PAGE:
If you are silent, the divine is there. There is no gap. If you are silent and you find that the divine is not there, remember, you are not silent. Even this thought that “the divine should come to me” creates disturbance.
Buddha has said that even the longing for the divine is a disturbance. Then you are not totally silent. If you are asking, you have moved, you have wandered, you have gone away. If you are asking for freedom, for eternal life, for immortality, for heaven, anything – if you are longing, you have wandered.
Total silence means total acceptance of whatsoever is, of that which is.
So the last thing to be understood: silence basically means total acceptance. Nonacceptance creates noise in the mind, in the being. Whenever you say no to anything, your mind begins to move and work. Whenever you say yes, your mind stops. No is the starter, yes is the stopper. In Sanskrit the word astik, theist, means one who has said a total and final yes to existence. Now he will never say no. Now this yes is ultimate, no going back!
Acceptance means you accept whatsoever is the case. If there is anger, you accept it. If there is suffering, you accept it. If there is lust, greed, you accept it. If there is anxiety, worry, you accept it. You accept everything. And then how is it possible to be disturbed? When one accepts everything, disturbance is impossible. So in the last analysis, silence means total acceptance.
Buddha has given it a name. He calls it tathata, suchness. He says that whatsoever is, is. Whatsoever is, is. Accept it, and then you are silent. Say no, deny, reject, try to change, you have created disturbance. This silence is prayer. And this silence you cannot create, you cannot force.
In life, all that is valuable, all that is of any value at all, is always a consequence of many, many things. You cannot approach it directly. For example, happiness: you cannot approach it directly. And those who try to achieve happiness directly will become most unhappy, and only because of their effort. Whenever you are doing something, totally absorbed in it, happiness happens.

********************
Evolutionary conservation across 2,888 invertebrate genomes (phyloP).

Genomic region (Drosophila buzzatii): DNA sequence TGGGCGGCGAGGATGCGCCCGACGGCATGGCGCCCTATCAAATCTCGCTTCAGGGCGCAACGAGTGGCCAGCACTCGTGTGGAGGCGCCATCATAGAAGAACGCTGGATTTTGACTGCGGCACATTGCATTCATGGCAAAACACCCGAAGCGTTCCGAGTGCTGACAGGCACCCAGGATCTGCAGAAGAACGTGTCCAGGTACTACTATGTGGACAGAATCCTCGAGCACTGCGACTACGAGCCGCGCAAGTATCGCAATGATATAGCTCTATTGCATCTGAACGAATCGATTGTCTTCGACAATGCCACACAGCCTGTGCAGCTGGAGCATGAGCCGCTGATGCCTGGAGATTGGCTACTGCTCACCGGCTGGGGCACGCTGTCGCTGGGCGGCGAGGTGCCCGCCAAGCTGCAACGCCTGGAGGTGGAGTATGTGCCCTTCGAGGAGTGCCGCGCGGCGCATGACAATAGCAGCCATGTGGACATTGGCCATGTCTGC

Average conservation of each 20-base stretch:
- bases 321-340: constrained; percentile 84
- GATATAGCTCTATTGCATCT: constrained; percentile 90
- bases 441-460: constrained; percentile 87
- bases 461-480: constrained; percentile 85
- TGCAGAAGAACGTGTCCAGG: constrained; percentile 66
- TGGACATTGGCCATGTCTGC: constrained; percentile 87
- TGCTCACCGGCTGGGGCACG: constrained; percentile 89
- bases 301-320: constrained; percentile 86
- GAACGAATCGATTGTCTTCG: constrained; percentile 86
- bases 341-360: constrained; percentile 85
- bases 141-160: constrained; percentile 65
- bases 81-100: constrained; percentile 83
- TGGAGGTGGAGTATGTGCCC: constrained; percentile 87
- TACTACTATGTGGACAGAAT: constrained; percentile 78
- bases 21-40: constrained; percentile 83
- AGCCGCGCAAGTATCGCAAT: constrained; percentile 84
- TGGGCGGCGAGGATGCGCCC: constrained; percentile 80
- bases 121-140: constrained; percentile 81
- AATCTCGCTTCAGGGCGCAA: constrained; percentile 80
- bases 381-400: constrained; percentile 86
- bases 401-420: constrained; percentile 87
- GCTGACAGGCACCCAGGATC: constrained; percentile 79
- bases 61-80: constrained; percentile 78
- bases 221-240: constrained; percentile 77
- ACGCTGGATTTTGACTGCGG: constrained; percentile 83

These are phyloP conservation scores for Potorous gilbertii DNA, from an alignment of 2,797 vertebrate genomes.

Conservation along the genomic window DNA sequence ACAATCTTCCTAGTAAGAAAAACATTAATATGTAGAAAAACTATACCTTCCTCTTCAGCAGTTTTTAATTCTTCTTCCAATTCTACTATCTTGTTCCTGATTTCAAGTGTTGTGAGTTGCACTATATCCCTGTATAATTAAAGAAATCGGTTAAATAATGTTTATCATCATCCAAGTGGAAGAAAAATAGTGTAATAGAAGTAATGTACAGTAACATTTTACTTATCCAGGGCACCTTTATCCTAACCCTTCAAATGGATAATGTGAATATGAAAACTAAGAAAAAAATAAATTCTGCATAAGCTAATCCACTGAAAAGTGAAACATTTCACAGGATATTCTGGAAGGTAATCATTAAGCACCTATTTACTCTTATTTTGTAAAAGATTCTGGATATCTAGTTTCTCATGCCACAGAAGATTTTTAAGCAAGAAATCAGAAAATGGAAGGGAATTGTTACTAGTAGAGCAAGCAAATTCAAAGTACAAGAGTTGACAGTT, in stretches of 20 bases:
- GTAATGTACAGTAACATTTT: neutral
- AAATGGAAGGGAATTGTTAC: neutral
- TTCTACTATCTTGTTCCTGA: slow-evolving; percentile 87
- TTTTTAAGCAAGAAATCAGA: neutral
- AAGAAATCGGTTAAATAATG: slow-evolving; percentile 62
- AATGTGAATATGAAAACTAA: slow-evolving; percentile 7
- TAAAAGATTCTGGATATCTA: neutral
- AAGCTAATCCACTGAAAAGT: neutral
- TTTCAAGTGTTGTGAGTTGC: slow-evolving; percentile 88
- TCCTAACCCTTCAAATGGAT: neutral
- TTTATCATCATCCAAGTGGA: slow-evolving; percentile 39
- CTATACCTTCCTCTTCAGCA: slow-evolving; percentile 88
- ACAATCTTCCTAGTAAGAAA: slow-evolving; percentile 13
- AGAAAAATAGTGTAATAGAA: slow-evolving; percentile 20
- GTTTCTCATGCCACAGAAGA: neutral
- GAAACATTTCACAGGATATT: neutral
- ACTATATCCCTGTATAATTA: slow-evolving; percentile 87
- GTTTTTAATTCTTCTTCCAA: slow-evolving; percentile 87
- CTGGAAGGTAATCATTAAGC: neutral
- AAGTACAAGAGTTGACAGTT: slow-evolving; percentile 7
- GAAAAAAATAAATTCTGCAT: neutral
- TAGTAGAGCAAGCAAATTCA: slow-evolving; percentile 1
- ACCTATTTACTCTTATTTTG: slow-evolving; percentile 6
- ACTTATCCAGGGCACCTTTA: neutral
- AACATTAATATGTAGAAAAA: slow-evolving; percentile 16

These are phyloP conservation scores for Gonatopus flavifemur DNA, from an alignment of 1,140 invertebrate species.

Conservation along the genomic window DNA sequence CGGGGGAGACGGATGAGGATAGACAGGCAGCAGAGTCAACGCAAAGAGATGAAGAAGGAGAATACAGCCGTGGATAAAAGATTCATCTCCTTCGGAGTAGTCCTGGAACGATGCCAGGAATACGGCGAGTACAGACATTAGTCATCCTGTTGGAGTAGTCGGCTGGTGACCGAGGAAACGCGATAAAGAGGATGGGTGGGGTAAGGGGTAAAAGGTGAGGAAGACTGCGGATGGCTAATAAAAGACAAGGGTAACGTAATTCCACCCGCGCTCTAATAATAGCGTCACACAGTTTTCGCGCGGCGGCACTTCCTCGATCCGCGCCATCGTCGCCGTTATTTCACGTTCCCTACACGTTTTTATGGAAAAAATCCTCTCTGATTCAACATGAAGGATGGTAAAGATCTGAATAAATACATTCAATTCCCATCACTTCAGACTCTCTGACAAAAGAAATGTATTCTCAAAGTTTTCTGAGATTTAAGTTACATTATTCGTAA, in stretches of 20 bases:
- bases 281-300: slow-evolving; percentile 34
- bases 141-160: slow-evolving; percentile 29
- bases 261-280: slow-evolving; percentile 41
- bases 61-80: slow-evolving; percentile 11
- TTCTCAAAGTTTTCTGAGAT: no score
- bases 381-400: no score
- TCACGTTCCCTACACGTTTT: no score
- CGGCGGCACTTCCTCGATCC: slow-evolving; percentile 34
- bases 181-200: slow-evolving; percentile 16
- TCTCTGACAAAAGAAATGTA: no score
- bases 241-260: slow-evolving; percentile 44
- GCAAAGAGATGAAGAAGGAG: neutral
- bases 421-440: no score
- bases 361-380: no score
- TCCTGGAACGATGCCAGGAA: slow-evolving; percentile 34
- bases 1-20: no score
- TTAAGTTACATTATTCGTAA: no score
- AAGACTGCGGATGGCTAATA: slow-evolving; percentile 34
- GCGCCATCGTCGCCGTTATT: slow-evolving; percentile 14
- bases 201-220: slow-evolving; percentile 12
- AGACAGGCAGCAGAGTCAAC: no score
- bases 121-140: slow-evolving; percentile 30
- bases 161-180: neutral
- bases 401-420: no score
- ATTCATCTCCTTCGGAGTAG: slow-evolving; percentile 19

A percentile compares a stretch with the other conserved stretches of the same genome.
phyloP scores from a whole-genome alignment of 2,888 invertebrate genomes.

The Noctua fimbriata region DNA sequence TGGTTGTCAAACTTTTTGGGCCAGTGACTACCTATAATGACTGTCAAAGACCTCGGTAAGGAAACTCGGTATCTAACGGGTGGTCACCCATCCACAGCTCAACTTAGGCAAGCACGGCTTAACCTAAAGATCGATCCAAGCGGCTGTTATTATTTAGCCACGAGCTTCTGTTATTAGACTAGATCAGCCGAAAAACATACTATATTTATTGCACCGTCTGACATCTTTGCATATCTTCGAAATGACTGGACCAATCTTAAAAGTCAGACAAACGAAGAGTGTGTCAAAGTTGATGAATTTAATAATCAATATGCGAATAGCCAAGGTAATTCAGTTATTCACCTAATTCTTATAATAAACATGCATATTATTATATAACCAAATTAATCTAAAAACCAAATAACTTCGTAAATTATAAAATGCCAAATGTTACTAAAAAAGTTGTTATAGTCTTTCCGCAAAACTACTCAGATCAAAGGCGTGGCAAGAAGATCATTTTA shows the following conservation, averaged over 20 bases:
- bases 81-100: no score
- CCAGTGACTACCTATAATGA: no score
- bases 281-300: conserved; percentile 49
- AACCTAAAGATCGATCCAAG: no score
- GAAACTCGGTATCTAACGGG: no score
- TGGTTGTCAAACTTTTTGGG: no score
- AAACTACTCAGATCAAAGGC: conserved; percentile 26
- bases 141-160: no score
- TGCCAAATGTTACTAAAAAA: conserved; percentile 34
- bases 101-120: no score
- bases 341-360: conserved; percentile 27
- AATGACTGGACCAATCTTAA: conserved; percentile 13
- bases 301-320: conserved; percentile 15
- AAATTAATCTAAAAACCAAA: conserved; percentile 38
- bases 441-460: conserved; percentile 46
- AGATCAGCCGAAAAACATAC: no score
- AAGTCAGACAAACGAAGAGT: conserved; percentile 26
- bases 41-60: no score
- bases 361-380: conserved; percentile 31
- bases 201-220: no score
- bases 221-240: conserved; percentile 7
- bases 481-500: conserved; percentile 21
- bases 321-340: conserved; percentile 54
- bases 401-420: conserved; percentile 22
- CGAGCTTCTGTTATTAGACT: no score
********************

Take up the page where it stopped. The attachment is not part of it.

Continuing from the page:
A painter painting: he has forgotten himself completely in the act. He is totally there. He is no more, really. Really, a great painter never paints. Painting happens like we say it rains – it paints!

Van Gogh was asked once, “Which of your paintings is the best?” And van Gogh said, “But I have never painted anything. I cannot say. And if you insist, then I can say only this one which is being painted just now. But I am not the painter – the painting is happening. The painter is not there. The mind has stopped.”

Then Van Gogh can have a happiness not of this world. A singer, a dancer, can have a happiness which doesn’t belong to this world. But that is really a consequence of something else.
Silence is also a consequence of many things: of right living, of right action, of right acceptance, of being a right host. Then suddenly, silence happens. It is there – it has been always there.